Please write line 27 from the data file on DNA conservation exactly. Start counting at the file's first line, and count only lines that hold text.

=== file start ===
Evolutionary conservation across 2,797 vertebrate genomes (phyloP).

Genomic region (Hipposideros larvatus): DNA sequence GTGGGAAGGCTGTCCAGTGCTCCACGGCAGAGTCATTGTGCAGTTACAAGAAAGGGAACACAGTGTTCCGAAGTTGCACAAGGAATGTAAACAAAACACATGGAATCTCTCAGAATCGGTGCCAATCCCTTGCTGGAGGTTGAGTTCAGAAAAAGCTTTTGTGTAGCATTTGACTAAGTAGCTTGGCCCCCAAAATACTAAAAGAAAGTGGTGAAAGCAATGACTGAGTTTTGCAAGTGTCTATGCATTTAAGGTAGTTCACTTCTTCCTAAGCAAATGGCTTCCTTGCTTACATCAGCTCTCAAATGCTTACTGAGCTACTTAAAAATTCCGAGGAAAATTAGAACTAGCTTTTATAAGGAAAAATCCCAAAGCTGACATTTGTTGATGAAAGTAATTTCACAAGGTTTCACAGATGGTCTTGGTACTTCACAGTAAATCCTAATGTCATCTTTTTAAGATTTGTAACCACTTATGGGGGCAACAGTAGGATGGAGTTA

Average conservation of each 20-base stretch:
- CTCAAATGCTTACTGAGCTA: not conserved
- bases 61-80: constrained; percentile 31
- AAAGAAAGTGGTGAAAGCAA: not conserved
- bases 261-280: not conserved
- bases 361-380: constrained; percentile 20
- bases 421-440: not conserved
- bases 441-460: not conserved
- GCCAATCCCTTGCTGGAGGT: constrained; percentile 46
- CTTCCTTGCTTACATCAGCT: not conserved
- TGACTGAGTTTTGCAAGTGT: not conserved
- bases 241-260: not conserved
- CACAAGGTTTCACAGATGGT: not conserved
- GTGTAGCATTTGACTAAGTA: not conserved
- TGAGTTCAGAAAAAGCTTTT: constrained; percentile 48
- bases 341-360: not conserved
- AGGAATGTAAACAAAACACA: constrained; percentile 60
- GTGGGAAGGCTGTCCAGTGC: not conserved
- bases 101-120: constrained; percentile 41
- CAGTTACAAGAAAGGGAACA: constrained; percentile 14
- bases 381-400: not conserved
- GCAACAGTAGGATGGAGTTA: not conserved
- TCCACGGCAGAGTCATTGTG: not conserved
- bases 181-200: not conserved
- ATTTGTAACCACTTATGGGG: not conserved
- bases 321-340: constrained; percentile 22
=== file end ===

- ATTTGTAACCACTTATGGGG: not conserved